“I always wind up back in Santa Monica or Venice,” Isabelle Duvivier says of her boomerang relationship with southern California. The architect’s eponymous firm has been located on the same block in Venice for 15 years, and nowadays there is little indication that Duvivier will jet off to Hungary or France again. In 2009 she and her husband, artist and Emmy-winning cinematographer John Tipton, purchased a 100-year-old bungalow in the nearby Oakwood neighborhood, foremost because Venice had zoned the lot for an accessory unit. “Unlike other single-family sites, I can develop a second unit in the back where John and I hope to house our parents when they can no longer stay where they are.”
Photo © Augusta Quirk
In order to leave room for an inserted dwelling, Duvivier added only 750 square feet to the 1912 Craftsman residence. Moreover, she exercised care with the expanded house’s visual footprint, setting back new upper-story volumes to ensure a better blend with unaltered houses in the neighborhood.
The same light touch goes for impact on the planet. Duvivier espoused passive sustainability principles, designing new fenestration as well as solar tubes and skylights to maximize daylighting and natural ventilation. No air-conditioning is required for the temperate climate, and by removing that system and installing efficient appliances and LED lighting, the renovated house is 53 percent more efficient than California’s already-strict Title 24 energy code. “I am a true naturalist and environmental educator, and I’ve made a longtime effort to demystify sustainable building,” she says, noting, “On this property I’ve tried to do it as simply as possible, choosing systems that work much like natural systems and don’t require constant oversight.” The project’s fanciest gadget is a 4-kilowatt rooftop photovoltaic array that squarely places it in net-zero territory.
In some cases aesthetics and ecological stance supported one another. For example, walls within the original 950-square-foot interior were taken down to adapt it for contemporary living, and Duvivier salvaged that century-old lumber for shelving, door framing, and stair treads inserted into a delicate structural-steel frame. Even the walls’ cellulose insulation avoided landfill: It was composted on site.
The ingenious recycling of vintage insulation underscores that the architect devoted as much attention to site and landscape as she did to the building. The project is a virtual test bed for stormwater management, in particular. Those strategies have been put to work in protecting native habitat, feeding the Oakwood community, and more.
“I’ve been following water ever since I moved back to LA 20 years ago, when I discovered that our river, though damaged, has great potential. Permeability became a really big issue for me, so all my projects address how to infiltrate water and to support watershed health,” Duvivier says. She integrated stormwater management into the earliest phases of design, too, in part because the site offered no choice in the matter: Due to topography and compacted soils, excess rainfall as well as runoff from a neighboring alley collected under the house. “I definitely wanted water not to leave my property, but not pool underneath me, either.”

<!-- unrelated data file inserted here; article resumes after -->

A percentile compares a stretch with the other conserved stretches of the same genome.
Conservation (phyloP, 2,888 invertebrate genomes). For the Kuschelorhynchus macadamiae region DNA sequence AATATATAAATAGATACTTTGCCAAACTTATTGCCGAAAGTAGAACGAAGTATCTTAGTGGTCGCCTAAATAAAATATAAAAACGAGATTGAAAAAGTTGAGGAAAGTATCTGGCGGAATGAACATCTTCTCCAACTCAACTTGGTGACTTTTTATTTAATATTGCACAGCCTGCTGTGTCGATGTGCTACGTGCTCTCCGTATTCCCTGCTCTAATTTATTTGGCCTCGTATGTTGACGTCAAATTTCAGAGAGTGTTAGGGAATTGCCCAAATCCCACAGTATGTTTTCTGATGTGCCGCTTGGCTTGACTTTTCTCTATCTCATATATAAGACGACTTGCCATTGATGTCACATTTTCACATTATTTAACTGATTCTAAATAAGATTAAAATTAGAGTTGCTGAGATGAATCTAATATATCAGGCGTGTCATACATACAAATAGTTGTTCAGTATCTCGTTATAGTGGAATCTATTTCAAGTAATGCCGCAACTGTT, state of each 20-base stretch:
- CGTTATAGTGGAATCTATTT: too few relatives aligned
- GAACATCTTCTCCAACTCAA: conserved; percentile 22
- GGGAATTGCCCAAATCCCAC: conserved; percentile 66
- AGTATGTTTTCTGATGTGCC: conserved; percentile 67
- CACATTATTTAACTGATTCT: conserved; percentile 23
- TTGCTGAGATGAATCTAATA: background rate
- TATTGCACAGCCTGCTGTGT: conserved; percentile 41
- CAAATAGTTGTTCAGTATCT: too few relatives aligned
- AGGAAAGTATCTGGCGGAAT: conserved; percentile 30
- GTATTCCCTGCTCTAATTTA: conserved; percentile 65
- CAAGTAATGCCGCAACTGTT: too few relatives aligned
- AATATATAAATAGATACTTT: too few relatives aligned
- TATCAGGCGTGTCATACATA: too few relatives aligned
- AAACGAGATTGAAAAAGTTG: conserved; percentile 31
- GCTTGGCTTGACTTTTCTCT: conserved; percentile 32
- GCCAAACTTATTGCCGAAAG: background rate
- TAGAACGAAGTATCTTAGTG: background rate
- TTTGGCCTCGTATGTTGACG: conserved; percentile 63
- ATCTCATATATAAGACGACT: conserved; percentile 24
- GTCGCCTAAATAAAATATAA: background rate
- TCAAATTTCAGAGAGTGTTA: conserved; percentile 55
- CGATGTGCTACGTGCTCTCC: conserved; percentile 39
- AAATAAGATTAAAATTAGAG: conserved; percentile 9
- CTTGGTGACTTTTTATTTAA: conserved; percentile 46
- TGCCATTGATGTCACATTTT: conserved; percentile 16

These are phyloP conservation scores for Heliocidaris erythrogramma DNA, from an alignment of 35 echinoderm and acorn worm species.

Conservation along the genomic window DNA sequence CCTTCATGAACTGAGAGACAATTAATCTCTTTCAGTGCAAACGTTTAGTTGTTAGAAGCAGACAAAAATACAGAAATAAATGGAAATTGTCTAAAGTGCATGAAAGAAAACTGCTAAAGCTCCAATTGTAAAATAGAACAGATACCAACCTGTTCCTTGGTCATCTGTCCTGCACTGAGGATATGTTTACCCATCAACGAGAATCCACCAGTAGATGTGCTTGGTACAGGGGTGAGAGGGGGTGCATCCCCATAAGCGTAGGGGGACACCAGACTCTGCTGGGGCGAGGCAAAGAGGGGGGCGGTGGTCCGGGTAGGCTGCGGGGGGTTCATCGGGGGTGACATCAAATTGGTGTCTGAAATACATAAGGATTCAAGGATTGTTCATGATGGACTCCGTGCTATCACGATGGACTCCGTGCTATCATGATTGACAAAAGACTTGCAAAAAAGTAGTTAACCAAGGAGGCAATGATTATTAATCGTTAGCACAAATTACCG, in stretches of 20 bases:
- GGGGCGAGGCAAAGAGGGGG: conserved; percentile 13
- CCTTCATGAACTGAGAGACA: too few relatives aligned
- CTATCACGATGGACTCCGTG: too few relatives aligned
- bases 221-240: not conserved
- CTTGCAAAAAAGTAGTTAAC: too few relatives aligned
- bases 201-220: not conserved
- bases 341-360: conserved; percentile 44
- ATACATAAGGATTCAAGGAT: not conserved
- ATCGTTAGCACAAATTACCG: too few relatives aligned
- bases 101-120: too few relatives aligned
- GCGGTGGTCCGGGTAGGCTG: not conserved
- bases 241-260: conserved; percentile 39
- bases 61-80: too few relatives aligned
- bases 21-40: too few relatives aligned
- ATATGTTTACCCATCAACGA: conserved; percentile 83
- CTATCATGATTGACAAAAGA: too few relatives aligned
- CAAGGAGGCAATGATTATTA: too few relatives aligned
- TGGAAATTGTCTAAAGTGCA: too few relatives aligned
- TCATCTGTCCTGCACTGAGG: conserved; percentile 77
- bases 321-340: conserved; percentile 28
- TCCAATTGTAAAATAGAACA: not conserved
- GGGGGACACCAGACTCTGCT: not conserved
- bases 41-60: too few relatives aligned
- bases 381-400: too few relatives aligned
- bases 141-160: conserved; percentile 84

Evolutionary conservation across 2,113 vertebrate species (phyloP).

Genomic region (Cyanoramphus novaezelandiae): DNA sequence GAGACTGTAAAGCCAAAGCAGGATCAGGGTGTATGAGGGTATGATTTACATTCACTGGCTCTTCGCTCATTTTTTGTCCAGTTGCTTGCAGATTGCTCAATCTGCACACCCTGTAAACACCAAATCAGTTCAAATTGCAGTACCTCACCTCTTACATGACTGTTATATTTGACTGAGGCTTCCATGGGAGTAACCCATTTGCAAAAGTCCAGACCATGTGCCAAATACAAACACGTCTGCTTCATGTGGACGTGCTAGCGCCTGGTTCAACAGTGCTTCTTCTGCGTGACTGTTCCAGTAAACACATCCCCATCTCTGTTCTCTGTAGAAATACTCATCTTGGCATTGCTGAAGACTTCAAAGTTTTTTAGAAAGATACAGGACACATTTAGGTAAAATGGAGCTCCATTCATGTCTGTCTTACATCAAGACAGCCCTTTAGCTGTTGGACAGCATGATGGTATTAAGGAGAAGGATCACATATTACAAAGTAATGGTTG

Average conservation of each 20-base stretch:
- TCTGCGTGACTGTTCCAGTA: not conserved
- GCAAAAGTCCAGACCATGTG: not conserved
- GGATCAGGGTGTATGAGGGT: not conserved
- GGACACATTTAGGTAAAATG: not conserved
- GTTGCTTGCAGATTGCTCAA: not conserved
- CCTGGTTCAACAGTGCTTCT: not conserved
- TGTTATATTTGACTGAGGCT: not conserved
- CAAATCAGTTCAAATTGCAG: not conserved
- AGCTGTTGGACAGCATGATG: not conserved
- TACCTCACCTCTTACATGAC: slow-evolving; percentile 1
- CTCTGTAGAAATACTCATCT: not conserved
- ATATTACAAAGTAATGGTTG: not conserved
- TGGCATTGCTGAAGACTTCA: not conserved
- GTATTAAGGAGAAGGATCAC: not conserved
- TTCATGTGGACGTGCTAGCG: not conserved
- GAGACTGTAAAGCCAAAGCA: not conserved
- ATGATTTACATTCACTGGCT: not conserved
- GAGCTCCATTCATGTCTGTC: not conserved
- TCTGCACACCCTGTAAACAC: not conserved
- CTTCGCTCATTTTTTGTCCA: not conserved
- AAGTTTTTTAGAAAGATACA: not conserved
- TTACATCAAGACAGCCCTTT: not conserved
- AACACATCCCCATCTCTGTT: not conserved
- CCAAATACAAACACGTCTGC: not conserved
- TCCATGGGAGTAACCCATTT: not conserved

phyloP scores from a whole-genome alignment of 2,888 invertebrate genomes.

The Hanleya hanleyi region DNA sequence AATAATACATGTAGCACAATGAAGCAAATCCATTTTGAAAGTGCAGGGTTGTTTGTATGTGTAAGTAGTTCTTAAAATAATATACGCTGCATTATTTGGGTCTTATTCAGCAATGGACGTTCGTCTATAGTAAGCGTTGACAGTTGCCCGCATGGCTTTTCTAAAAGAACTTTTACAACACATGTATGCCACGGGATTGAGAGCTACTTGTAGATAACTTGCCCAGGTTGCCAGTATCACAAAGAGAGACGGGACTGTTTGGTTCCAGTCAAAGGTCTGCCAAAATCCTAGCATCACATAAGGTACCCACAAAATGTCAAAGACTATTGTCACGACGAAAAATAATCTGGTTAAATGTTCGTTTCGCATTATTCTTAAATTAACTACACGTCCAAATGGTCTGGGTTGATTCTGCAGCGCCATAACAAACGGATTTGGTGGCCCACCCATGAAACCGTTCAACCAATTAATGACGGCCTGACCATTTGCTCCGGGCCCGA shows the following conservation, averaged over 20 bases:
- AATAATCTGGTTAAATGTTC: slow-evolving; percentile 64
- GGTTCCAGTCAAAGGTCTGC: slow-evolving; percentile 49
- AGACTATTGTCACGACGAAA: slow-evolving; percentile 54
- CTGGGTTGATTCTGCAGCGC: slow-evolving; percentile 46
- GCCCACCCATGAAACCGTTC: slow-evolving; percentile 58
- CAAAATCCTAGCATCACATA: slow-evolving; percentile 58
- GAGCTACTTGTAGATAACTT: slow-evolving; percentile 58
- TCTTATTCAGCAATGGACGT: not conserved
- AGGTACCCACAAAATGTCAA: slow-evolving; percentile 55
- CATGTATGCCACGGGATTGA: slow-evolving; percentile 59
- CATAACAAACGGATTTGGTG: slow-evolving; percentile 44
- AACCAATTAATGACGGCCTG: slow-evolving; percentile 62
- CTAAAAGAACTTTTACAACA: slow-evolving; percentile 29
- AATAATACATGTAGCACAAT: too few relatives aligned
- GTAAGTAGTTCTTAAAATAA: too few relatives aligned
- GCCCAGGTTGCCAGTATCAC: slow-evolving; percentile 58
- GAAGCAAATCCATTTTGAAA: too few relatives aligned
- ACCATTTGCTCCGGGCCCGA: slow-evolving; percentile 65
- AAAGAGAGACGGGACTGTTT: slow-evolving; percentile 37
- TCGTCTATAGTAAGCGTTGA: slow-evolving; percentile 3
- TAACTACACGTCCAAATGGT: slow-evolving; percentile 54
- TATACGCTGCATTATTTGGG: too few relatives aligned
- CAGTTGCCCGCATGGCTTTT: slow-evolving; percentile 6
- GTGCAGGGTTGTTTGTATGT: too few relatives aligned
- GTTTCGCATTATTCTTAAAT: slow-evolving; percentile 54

Duvivier conceived a re-grading that channeled water away from the house. And instead of carting soil off site, it would be deposited into a berm dubbed “Sage Hill” toward the rear of the lot. Among companion strategies: gravel-filled trench drains, an 850-gallon swale located not far from the berm, and even removal of 4 feet of driveway to make room for fruit trees and herbs. The overall plan comprises different types of landscape features and habitats that vary according to their water requirements, runoff sources, and the availability of graywater.
“Managing water is complicated,” Duvivier says of finalizing the plan. “If you have it in the wrong location, you encourage mold and termites, whereas if you have it near a riparian tree, that tree is going to grow really fast. Suddenly you have to have expertise in several disciplines.” The location of an existing palm, as well as desired locations for a visual barrier and fruit trees, guided the other puzzle pieces into place. Santa Monica landscape professional Susanne Jett helped Duvivier choose plant cultivars and create the rocky swale.
Now, the swale punctuates a rain garden, which never takes more than a few days to absorb rain from the roof and the alley. The remaining roof runoff—about two-thirds of it—refills two cisterns. One cistern waters the fruit trees via gravity; the other nourishes the shade garden beneath the giant palm, doubling as a fish habitat and flower garden for Duvivier’s son and his friends. Both vessels overflow only occasionally into the wider garden and the perimeter trench drains, at the height of rainy season.
The graywater recycling system has outperformed expectations, on the other hand. Connected to everything but the kitchen sink, dishwasher, and toilets, its output is higher than Duvivier envisioned. (The system includes overflow outlet and shutoff valve.) In response she has simply added more hydrophilic plants to the network, which includes non-native bananas—“bananas and graywater systems are very common.” The trees and their underlying mulch fields spread to the rear corners and edges of the property.